David O Russell's American Hustle: Back to reality

In styling his new film like a hard-edged Scorsese crime thriller, Silver Linings Playbook director David O Russell has lent gravity and depth to an otherwise gentle romantic comedy.

American Hustle (15)
dir: David O Russell

Film-makers have been reluctant to find an alternative to the words “based on a true story”. (It wasn’t a story! It was somebody’s life!) But for American Hustle, the writer and director David O Russell comes up with an improvement – “Some of this actually happened” – which foreshadows the film’s theme: the intangibility of truth. The part we can be sure about is the Abscam scandal, a sting operation in the late 1970s in which FBI agents colluded with a con artist to snare bribe-happy politicians. Into this period setting, Russell inserts fictional characters, many of whom have reason to ask the same question: is this real? The answer is rarely straightforward.

Irving Rosenfeld (Christian Bale) is a confidence trickster who pockets whopping commission fees on loans that he knows his customers have no hope of getting. His new girlfriend, Sydney Prosser (Amy Adams), appoints herself his sidekick and poses to his clients as Lady Edith, a cut-glass dame with London banking connections. One of the poor saps she lures in is Richie DiMaso (Bradley Cooper, his permed hair clinched into tiny springs), who turns out to be not such a dope after all. He’s an FBI agent who agrees to drop the charges against Irving and Sydney if they participate in his undercover operation.

This trio takes turns providing the voice-over, delivered as if from the pages of a cheap pulp novel (“Where would that wildness take me? I didn’t know but I was going to find out . . .”). Irving consents to Sydney’s suggestion that she should feign attraction to Richie to get the better of him but neither man can be sure whether she is exhibiting genuine desire.

Everyone is keeping their cards close to their chest: we learn early on, for example, that Irving has a stay-at-home spouse, Rosalyn (Jennifer Lawrence). David O Russell is fond of putting the 23-year-old Lawrence slightly out of her depth: she played a young widow in his last film, Silver Linings Playbook, but casting her now as the neglected Rosalyn is nuttier and more inspired. Her lack of self-consciousness makes her hazardous to Irving but vital to the movie. She is first seen with a tornado of vanilla hair and a red face from overexposure to a sunlamp that catches fire (her volatility is contagious: she also causes a microwave to explode). To the tips of those glued-on nails she taps on the kitchen countertop, she has an uninhibited realness to which everyone else in the film aspires. Overcome with passion in a nightclub cubicle, Sydney and Richie chant at one another: “No more fake shit!” A mob boss drawn into the operation is singing the same song. “We are real,” he says, menacingly. “We are a real organisation.”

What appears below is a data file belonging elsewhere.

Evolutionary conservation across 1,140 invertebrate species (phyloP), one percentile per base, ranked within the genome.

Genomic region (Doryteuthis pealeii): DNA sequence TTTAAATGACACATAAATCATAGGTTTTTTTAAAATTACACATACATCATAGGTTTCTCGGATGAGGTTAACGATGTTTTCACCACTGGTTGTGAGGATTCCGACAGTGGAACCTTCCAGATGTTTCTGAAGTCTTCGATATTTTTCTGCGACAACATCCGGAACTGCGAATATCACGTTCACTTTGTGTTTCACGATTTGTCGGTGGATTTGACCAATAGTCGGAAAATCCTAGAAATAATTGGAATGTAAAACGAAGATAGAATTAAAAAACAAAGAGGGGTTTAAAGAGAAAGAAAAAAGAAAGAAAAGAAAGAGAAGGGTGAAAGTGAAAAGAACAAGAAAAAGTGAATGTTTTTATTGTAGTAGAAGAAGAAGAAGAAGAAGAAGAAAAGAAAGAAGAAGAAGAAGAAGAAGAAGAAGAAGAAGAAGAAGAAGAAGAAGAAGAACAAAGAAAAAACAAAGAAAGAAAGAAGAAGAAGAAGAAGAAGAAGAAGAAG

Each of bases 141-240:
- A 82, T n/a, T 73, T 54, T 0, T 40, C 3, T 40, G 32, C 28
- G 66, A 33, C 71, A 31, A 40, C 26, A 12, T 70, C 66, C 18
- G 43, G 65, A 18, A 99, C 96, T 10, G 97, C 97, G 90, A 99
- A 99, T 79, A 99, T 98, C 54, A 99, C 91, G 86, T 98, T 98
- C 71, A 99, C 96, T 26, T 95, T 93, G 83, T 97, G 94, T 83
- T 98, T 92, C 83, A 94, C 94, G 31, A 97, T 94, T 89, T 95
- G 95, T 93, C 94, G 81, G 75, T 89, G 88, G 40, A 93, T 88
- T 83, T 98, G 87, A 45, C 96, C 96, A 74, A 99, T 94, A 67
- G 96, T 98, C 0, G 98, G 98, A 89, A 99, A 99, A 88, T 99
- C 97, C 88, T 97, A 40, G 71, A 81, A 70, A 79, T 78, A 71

But how real is American Hustle? It’s one part Dirty Rotten Scoundrels and one part Ocean’s Eleven to two parts Boogie Nights; it takes a while to find the film beneath all that familiarity. If Russell has a trademark, it is his skill with an ensemble cast, reflected in the Oscar nominations that went to all four pugnacious main performers in Silver Linings Playbook, with Lawrence winning Best Actress.

True to form, there is an electrifying rapport in American Hustle: the group dynamic keeps the film fizzing. But it seems at times that Russell is going undercover just like his characters. Unusually for an idiosyncratic director so far into a magnificent career, he keeps drawing from Martin Scorsese’s box of tricks here: the camera that swoops at high speed on to an actor’s face, the medleys of 1970s hits (Steely Dan, Todd Rundgren, ELO), the flashbacks to nostalgic scenes of boyhood crime – what is Russell doing if not remaking Goodfellas in miniature?

Gradually, the point of all this is revealed. American Hustle doesn’t conform to one genre, though it has elements of farce, screwball, heist thriller and caper comedy. In dressing it up like a Scorsese-style crime movie, Russell brings an unusual weight and tension to what is, in essence, a gentle, rather lovely romantic comedy about tentative people trying to trust one another. The film is not without moments of physical jeopardy. The overriding danger, though, is that someone may engage prematurely those words that are as explosive as any bomb, or as final as a bullet: “I love you.”